The Law of 20 May 2021 on the Protection of the Rights of the Purchaser of a Residential Unit or Single-Family House and the Developer Guarantee Fund, promulgated on 30 June 2021, initiated by the President of the Office of Competition and Consumer Protection (OCCP), is effective as of 1 July 2022. It introduces the Developer Guarantee Fund (DFG), which is operated by the Insurance Guarantee Fund (UFG).
The purpose of introducing the law was to protect buyers of new apartments, particularly in the event of the bankruptcy of a development company or a bank operating a residential escrow account. As a long-term goal, the legislator set out to increase confidence in the real estate development industry, which, due to the current market conditions (incl. the almost complete lack of social housing), is responsible for most of the housing market in Poland.
Recently, despite the ever-increasing number of new apartments and soaring interest rates, demand remains high. This has had an impact on rising real estate prices, which is worrying for both potential buyers and experts. The latter fear a collapse in the market, which could lead to industry insolvency. For this reason, the president of the OCCP has put forward proposals for amendments to the law, subsequently adopted by the Council of Ministers. They are intended to increase protection for real estate buyers.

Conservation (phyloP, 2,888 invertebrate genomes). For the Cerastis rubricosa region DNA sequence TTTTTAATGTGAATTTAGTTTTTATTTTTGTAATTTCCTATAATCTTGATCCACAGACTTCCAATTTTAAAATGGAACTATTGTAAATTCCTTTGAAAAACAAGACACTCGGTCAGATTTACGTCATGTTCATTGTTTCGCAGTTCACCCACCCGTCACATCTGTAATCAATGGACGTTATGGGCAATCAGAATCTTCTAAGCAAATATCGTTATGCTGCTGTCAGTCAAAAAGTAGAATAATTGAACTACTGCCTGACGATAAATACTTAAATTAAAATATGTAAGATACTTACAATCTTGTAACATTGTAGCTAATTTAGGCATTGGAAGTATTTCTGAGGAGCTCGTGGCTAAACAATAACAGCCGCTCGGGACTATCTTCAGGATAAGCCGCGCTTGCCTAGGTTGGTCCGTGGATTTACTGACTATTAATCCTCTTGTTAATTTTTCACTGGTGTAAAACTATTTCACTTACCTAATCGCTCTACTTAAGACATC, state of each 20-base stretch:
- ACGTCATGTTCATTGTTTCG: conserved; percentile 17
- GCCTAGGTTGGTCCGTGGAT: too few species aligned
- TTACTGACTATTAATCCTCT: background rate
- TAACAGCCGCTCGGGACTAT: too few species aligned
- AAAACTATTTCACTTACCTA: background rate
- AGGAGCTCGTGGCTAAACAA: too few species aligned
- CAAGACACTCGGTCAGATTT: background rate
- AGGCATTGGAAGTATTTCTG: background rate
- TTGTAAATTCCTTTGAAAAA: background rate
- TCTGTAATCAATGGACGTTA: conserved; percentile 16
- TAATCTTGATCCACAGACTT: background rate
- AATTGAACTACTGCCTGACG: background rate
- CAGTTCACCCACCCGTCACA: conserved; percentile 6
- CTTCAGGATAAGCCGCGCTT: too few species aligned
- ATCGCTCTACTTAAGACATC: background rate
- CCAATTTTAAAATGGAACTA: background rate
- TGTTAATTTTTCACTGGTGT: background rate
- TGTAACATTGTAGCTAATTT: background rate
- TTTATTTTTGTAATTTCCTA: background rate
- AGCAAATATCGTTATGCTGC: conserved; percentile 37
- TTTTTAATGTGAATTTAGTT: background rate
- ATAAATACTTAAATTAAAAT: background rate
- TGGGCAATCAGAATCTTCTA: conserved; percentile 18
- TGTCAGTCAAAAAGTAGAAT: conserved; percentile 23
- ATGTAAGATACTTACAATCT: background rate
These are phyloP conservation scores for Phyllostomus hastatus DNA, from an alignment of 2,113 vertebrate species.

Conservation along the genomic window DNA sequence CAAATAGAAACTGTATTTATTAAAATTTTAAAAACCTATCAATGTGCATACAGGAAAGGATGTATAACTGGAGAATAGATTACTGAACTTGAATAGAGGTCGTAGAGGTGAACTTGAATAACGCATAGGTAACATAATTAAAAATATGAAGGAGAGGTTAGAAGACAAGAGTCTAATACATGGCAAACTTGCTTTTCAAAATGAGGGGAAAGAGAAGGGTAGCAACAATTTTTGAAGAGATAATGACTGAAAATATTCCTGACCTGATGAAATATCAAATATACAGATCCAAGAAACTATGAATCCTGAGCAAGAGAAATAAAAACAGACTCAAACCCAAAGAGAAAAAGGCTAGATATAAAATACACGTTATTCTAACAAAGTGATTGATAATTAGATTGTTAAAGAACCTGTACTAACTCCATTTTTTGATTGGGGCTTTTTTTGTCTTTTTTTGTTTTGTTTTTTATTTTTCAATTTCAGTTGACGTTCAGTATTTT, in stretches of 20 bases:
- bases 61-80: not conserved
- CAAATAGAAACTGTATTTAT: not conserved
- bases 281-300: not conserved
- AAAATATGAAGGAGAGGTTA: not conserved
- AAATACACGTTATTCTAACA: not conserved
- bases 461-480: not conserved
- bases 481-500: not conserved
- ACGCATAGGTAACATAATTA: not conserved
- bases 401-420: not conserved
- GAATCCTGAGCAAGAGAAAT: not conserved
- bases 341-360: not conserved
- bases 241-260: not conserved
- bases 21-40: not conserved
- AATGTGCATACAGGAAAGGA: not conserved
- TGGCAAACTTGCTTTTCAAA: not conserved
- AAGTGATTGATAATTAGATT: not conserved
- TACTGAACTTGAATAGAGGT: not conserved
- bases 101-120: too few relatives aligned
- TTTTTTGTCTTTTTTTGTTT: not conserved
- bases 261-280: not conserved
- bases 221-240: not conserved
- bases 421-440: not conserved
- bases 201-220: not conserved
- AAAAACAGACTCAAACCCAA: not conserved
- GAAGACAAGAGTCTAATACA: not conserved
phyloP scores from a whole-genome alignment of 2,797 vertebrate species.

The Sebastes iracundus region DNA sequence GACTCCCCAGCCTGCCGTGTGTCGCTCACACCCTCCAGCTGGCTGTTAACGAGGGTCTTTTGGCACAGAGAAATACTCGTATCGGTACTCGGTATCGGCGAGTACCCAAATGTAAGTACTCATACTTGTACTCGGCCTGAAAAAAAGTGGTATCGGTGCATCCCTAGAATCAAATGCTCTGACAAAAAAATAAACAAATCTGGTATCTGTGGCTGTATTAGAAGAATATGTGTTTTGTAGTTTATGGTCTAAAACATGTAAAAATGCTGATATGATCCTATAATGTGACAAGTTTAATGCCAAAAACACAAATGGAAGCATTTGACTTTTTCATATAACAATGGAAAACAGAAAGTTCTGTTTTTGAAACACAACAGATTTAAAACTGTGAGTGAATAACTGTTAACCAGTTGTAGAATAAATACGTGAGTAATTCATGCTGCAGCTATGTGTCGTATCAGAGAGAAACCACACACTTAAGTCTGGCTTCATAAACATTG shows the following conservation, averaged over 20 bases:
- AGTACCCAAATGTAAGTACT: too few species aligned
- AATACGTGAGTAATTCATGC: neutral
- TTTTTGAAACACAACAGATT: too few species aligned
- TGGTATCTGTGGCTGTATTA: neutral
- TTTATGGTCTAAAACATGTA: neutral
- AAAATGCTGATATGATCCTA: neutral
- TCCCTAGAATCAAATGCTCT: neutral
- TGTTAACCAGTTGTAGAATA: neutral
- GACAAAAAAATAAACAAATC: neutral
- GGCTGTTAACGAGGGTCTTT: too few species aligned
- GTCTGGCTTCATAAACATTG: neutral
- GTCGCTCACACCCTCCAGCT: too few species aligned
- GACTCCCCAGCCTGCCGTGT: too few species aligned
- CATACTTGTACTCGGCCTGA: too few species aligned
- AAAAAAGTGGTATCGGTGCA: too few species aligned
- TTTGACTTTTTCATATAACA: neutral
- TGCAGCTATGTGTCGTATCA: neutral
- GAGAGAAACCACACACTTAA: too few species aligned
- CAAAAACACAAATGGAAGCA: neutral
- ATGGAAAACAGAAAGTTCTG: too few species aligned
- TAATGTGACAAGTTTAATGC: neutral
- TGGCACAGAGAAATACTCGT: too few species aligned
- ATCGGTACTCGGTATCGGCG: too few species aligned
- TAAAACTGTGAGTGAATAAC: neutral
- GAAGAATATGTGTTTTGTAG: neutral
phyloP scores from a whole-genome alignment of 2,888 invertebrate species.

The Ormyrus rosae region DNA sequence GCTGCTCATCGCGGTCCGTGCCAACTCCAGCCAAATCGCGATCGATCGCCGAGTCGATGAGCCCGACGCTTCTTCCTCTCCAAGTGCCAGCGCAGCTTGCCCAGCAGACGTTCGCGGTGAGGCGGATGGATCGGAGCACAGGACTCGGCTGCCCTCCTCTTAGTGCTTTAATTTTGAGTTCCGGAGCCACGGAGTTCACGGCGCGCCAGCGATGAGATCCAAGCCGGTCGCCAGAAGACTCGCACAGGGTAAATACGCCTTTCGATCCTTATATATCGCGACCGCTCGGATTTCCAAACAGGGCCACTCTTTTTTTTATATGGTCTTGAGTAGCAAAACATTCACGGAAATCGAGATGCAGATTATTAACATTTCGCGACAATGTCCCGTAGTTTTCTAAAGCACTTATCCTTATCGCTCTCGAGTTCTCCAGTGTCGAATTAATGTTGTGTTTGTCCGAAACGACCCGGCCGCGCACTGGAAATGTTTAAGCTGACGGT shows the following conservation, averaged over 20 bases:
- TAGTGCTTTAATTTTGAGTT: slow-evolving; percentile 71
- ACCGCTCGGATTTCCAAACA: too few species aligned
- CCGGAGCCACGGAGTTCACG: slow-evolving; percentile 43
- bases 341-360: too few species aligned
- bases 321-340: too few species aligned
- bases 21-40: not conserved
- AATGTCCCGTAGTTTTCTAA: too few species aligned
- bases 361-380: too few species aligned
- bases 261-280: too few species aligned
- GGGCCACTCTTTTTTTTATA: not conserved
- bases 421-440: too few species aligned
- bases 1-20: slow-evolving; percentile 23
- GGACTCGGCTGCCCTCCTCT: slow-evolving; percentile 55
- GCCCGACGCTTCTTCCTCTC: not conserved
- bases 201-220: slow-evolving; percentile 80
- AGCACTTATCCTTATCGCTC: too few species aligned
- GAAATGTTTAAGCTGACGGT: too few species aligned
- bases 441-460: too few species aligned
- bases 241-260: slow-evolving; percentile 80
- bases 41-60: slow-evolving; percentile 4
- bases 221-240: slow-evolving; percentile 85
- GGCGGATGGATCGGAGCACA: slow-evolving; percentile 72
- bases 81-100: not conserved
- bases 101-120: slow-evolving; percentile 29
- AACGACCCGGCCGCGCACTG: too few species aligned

The previous regulations, through the so-called Development Act of 2011, stipulated buyers’ protection through mandatory payments into residential escrow accounts. This largely shifted the burden of risk from the buyer to the developer. However, open accounts, which were less favourable to buyers, were often used in practice. In such a situation, the funds could be released by the bank after the completion of the development stage. Consequently, this did not minimise the risk of losing some of the funds paid to the developer when the developer goes bankrupt during the development or fails to transfer ownership of the property to the buyer.
DFG’s rules of operation
Formally, the DFG will not be a corporate entity and will be represented by the UFG or its bodies. Funding will come from contributions made compulsorily by developers – the law specifies their amount and the manner of calculation (e.g., differentiation of the amount of the contribution for a closed and open trust account). Other mechanisms contained therein also make it possible to respond to the changing market situation.
Importantly, the temporal provisions stipulate that if a sale has been initiated and at least one contract has been concluded before the law comes into force, the current provisions are to be applied. In that case, buyers will not be covered by DFG protection.
Who will pay?
It is hard to imagine it the legislator’s intention to link the operating costs of the DFG with the final price of the property. Despite the ever-increasing revenues recorded by the real estate development industry (due to the above-mentioned market conditions), it is reasonable to fear that developers will want to pass on the cost of increased administrative handling of the described protection to buyers.